I have also been puzzled by this review and a similar one in the SDUT. In the post-concert interview, Danzmayr commented on how it is important to play this music on the edge and this is also what I have head that night. I have noticed that a few musicians in the orchestra applauded him at the end and I suppose that they must have liked playing with him. Also a good sign.
I applaud the San Diego Symphony’s efforts to bring new audiences to hear the orchestra play, and they filled this non-subscription concert hall. Bravo! Yes, this audience was excited by the Beethoven Seventh Symphony–it is that kind of work. But the more important matter at hand–now that the current Music Director Jahja Ling is leaving at the end of the spring–is evaluating the numerous guest conductors who have been chosen to grace the San Diego Symphony podium. Some, perhaps all, are being considered as the next Music Director, so evaluating their skill on the podium is the issue. In my opinion, maestro Danzmayr proved less skilled as a conductor than most of the guest conductors we have experienced over the last two years, from the esteemed Edo de Waart to younger conductors such as Mirga Grazinyté-Tyla, Cristian Măcelaru, and Lahav Shani, to mention just a few who come to mind.
Yes and this is also how I read both reviews. The fact that the two local critics who reviewed this concert didn’t like it is worth pondering for the San Diego Symphony management, but so is also the fact that a lot of the musicians seemed to have enjoyed working with Danzmayr to the point that one of them felt compelled to defend him both times in the comment sections of said reviews. And when it comes to judging the skills of a conductor, it seems to me that nobody is better suited than those who play under him.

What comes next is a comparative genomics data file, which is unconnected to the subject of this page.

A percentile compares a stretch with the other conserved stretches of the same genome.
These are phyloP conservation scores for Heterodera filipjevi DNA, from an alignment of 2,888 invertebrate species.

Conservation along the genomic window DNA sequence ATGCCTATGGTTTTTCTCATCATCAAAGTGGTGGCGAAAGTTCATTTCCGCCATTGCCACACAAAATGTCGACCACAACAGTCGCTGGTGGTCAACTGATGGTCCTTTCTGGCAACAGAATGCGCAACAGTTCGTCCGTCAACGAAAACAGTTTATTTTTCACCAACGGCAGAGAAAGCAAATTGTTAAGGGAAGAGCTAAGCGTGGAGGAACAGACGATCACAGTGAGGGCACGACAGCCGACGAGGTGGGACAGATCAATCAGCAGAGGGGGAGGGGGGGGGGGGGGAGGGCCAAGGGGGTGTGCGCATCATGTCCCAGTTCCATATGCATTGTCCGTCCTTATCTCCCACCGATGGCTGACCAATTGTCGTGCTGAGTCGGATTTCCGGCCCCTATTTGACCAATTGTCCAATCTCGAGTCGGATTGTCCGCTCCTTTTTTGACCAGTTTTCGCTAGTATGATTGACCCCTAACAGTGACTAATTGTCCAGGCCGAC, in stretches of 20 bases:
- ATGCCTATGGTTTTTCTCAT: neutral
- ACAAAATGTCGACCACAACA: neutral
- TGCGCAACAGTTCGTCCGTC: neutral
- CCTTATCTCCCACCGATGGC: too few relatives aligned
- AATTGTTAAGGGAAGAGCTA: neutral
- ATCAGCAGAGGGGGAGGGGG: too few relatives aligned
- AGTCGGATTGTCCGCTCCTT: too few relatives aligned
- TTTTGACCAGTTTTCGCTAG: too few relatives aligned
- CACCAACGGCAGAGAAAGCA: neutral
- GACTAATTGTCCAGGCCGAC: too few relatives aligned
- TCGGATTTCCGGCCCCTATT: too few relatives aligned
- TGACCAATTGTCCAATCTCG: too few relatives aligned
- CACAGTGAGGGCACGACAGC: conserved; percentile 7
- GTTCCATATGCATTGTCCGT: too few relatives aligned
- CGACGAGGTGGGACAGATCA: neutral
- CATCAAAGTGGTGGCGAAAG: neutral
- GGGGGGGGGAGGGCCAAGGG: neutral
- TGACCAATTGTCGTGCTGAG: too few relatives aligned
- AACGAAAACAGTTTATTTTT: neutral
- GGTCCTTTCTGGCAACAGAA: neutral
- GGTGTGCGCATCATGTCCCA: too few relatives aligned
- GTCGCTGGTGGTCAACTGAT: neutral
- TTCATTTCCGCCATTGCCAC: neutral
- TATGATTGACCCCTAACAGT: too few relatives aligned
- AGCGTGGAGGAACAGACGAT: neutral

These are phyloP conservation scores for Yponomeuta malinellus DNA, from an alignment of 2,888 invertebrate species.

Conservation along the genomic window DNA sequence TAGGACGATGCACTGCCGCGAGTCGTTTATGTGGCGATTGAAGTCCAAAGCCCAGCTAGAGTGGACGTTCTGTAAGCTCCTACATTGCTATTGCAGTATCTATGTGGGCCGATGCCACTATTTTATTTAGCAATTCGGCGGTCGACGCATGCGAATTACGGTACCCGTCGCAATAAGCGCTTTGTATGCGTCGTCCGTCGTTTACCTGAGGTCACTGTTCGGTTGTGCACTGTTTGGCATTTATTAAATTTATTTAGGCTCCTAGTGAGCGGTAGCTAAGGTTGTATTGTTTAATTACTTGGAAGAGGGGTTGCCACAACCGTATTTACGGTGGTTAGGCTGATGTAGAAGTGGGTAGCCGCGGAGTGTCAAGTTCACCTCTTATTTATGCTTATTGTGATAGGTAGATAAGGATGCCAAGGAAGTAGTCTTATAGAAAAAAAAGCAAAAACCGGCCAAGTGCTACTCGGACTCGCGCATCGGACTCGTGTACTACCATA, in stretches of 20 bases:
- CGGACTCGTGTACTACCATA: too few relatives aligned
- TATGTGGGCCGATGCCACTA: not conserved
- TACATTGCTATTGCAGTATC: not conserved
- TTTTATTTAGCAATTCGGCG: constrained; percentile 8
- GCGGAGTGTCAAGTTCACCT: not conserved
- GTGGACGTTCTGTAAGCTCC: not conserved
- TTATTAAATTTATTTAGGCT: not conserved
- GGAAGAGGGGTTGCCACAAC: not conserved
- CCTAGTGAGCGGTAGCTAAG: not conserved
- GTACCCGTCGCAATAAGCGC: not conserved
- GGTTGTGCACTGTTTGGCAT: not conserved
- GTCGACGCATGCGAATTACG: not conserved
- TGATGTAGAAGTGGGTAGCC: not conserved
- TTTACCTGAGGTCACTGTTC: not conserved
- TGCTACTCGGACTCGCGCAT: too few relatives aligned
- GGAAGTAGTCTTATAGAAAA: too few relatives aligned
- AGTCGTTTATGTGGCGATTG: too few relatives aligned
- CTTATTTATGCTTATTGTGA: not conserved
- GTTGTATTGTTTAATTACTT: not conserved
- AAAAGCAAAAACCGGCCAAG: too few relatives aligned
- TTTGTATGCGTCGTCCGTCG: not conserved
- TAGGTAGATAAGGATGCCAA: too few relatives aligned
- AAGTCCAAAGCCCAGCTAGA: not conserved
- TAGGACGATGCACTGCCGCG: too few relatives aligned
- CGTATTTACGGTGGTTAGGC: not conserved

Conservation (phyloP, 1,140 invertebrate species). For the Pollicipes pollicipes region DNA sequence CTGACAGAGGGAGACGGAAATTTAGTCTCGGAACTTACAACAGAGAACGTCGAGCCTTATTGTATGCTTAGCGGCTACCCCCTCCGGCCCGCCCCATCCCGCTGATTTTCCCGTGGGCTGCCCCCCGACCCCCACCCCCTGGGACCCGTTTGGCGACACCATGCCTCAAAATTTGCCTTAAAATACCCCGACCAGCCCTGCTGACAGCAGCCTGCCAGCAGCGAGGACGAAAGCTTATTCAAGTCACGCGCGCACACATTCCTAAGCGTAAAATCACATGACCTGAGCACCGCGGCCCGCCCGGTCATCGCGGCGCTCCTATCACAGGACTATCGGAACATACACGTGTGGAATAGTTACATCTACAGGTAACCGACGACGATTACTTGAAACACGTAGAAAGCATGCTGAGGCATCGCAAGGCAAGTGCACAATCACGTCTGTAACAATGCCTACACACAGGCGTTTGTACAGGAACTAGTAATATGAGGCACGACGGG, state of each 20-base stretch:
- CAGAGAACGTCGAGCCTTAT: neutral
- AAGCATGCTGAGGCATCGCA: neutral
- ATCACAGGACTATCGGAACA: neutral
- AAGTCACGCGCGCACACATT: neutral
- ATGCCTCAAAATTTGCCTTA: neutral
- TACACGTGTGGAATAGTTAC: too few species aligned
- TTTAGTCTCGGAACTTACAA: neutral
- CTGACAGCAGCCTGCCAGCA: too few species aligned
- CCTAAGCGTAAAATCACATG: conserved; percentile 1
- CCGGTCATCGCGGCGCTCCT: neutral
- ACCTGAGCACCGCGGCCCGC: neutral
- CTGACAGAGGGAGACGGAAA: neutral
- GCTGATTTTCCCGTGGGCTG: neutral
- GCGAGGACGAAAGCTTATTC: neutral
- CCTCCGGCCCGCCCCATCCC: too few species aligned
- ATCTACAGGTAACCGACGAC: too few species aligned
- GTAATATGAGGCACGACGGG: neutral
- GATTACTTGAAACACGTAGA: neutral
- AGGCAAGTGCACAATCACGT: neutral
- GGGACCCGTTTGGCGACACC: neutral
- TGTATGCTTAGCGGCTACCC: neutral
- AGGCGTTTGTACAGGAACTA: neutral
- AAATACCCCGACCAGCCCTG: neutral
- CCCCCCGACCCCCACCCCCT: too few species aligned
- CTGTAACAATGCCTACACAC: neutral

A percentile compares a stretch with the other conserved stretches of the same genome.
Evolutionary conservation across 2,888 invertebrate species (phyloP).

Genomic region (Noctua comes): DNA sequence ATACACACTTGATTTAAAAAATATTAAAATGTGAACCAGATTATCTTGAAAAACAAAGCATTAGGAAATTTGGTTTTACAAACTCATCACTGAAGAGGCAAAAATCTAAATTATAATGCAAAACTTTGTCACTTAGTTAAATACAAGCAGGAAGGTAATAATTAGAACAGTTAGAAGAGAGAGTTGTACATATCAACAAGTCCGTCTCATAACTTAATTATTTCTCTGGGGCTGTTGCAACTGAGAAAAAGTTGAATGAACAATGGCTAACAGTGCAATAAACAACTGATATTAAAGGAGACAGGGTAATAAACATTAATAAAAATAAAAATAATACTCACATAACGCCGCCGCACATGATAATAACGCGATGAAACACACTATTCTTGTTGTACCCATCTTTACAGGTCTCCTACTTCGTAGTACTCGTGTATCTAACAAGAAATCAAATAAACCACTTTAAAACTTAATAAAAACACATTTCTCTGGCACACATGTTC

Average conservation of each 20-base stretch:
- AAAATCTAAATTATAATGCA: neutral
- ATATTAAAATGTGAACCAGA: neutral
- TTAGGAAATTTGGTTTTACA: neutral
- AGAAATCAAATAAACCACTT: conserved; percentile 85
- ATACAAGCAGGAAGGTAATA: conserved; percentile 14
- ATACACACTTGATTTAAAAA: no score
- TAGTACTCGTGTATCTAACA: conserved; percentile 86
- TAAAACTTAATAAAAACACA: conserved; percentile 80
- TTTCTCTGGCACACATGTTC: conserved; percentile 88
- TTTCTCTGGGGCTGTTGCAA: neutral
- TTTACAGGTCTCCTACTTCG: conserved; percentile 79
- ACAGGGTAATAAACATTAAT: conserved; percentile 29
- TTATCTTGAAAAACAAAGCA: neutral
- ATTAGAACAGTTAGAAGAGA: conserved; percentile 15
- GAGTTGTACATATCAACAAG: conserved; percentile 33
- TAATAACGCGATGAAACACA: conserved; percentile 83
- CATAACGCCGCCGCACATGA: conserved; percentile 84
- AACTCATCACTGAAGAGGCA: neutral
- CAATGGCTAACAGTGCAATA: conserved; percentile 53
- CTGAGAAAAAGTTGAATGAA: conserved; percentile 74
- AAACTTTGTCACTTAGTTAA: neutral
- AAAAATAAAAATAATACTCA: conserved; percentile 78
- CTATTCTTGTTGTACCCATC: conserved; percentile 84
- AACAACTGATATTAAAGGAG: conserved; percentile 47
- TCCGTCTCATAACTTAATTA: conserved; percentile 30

This is not always the case. When Lorin Maazel took the post of Music Director of the New York Philharmonic, he was the overwhelming choice of the players. They loved him. Yet his tenure turned out to be the most lackluster in the 2nd half of the 20th century for that (once) illustrious orchestra.
Martin Bernheimer’s most recent review of the NY Phil w/Gilbert cnducting: it’s the acoustics, not the muscians.
Bernheimer has been reviewing for so long–centuries it seems–that he is easily distracted. Perhaps he is just tired of writing about music but can’t kick the habit.
The SD Symphony continues to surprise us with very good “live performances” under the batons of all these guest conductors. It has indeed been very pleasant and exciting to experience. I wonder if having perpetual guest conductors rather appointing a permanent maestro could be a viable option for the organization’s musical vitality?
Kraig, there is something to be said for the kind of discipline a resident conductor brings to an orchestra. Much of the improvement of the San Diego Symphony in the last decade–not all, but a good portion–has come from Ling’s steady tutelage of the orchestra, something that only comes from regular work with an ensemble. He has also been a positive influence in selecting new hires, especially first-chair players. His favorite repertory mostly bores me, but it would be churlish to gainsay his effect on the caliber of playing we now enjoy from the orchestra.